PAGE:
BPT has warned B&NES Councillors and the Senior Planning Team about the potential for harm to the Outstanding Universal Value of the WHS should Phase 2 of Mulberry Park be given the go ahead. Revisions to the scheme have recently been submitted but in our view do not mitigate the harm proposed.
In a letter Caroline Kay wrote:
“BPT has responded to revisions to the current planning application 17/04829/ERES which includes two large ‘landmark’ buildings facing the city. I should make clear that we regard this phase of Mulberry Park to be significantly inferior in design quality to the Phase 1 of the development or the proposed outline Phase 3, and likely to cause significant harm to Bath’s skyline and therefore to the Outstanding Universal Value of the World Heritage Site.
Harm to the green wooded ridge that frames the city (one of the key criteria of the OUV of the city) has already occurred at Bath University and Granville Road. Both these sites have been the subject of piecemeal development that has failed to account for the cumulative nature of the visual landscape harm caused by development. The phase 2 buildings at Mulberry Park are proposed to be large, monolithic flat roofed buildings that will overtop the wooded ridge, providing a hard, horizontal, urban edge to this part of the green skyline. The fact that the buildings will be visible from the points across the city is acknowledged in the LVIA’s submitted with the application, in fact they say ‘wireline imaging suggests development will be visible above the existing tree line’ but goes on to say that it will not significantly protrude and therefore the harm is ‘less than substantial’. ‘Less than substantial harm’ is still acknowledged harm nonetheless and should be weighed against the significance of the heritage asset. The NPPF is clear that the more significant the asset, the more weight should be attached to its conservation. There is no more significant heritage asset than that of a World Heritage Site. Whilst the buildings do sit ‘just’ within the height parameter agreed at outline stage, the flat roofed nature of these buildings mean the developers are overdeveloping the airspace; we believe the roofscape of these buildings should be varied and articulated to reduce the visual impact of urban development on this ridge. There are also significant other design and materials issues which are detailed in our response (attached). We strongly urge you to use your influence to ensure that this scheme is either significantly altered or refused.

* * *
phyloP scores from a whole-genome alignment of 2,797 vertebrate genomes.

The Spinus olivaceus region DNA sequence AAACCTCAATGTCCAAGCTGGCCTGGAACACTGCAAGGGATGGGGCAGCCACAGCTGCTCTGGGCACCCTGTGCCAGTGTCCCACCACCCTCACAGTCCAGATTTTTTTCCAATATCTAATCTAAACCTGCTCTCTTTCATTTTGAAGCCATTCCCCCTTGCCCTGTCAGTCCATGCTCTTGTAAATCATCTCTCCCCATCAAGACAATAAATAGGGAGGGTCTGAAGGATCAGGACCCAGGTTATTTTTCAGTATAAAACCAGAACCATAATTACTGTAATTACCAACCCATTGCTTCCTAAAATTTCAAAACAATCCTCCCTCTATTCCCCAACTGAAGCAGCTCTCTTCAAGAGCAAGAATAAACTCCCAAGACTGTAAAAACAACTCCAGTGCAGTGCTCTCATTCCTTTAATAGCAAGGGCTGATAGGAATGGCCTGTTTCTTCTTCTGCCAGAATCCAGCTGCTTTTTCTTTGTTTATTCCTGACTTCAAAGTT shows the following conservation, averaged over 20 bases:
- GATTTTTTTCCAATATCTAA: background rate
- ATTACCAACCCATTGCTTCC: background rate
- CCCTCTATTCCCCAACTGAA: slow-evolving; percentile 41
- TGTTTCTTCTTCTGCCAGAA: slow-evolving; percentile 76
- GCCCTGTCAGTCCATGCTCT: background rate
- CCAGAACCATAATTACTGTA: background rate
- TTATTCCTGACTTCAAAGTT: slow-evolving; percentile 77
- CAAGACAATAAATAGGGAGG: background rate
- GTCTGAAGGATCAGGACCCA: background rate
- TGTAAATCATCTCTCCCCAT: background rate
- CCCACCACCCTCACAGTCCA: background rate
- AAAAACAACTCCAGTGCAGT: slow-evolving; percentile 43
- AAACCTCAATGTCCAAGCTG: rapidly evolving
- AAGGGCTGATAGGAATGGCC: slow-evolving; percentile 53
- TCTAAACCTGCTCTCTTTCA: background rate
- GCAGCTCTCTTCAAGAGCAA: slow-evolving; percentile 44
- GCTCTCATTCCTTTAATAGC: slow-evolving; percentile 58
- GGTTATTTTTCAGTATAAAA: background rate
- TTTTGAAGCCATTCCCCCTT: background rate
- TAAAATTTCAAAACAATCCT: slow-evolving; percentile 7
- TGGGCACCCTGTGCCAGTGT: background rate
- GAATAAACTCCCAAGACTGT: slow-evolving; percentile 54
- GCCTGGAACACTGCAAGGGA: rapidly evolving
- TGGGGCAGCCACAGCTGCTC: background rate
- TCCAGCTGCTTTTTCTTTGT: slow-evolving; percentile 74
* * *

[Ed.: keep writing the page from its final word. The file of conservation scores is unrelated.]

Our view is that to permit this application would be an error in planning judgement that will have a negative impact on the World Heritage Site and contribute to a serious problem of cumulative landscape harm around the ‘bowl’ of the City. Please do not let this happen”
You can read our full response to the planning application revisions here .